SAN DIEGO (CNS) - A U.S. Marine Corps veteran deported to Mexico in 2002 after being convicted of animal cruelty returned to this country Thursday.
Marco Chavez, born in Mexico and brought to California as an infant, was deported four years after a 1998 conviction for animal cruelty, for which he spent 10 months behind bars. He had served four years in the Marines.
Gov. Jerry Brown earlier this year pardoned the 45-year-old Chavez and two other deported veterans, according to the San Diego-based Honorably Discharged, Dishonorably Deported Coalition, which assisted them in regaining their U.S. permanent residency status, according to the organization.
Chavez's green card status was restored in court earlier this month, said Nathan Fletcher, a county supervisor candidate who is chairman of the coalition.
"No one who was willing to die for this country should be deported," said Fletcher, himself a former Marine who served in Iraq. "In a time when the immigration debate in America seems so dark, Marco Chavez's historic legal victory and return home is a ray of light and hope."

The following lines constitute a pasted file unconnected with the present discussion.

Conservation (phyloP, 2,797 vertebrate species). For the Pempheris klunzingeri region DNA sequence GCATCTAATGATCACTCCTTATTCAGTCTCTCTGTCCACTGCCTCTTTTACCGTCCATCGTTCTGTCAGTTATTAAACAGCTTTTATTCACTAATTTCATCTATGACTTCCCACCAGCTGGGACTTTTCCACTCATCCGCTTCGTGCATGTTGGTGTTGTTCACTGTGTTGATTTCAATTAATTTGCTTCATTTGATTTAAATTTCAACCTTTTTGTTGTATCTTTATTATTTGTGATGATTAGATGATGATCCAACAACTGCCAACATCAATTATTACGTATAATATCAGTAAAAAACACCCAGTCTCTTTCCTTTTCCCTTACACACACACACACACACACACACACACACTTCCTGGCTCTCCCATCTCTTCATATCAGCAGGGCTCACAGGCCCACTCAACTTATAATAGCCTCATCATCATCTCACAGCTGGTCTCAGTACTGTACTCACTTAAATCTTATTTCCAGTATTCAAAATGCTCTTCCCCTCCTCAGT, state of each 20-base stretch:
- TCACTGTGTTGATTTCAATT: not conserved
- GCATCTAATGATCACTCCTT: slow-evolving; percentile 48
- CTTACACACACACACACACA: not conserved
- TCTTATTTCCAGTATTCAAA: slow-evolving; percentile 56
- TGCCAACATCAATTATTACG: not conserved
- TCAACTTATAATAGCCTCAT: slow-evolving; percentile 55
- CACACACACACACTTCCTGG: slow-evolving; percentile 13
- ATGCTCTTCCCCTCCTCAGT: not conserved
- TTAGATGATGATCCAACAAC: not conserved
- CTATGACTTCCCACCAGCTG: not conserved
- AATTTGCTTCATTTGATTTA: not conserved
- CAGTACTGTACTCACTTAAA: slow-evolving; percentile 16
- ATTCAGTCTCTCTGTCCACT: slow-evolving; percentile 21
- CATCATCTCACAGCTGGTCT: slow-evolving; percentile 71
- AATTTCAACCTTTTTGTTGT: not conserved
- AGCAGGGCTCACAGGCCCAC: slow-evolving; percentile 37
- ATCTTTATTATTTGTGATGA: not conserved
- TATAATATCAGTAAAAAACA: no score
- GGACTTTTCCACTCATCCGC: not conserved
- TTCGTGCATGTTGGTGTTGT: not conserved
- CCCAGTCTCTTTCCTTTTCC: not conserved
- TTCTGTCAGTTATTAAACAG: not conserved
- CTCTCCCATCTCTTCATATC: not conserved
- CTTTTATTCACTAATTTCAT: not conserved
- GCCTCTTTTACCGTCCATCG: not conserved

His family initially moved with him to Tijuana in an effort to stay together, and his wife, who did not speak Spanish, commuted daily to the U.S. for work. They later divorced and she and their three sons eventually moved to Iowa, according to reports.
"I missed the childhood of my three children and I have two grandchildren now I've not met," Chavez said. "With the restoration of my legal status, I feel like I've been given my life back."
The governor also pardoned ex-Marine Erasmo Apodaca, 47, and Army veteran Hector Barajas, 40.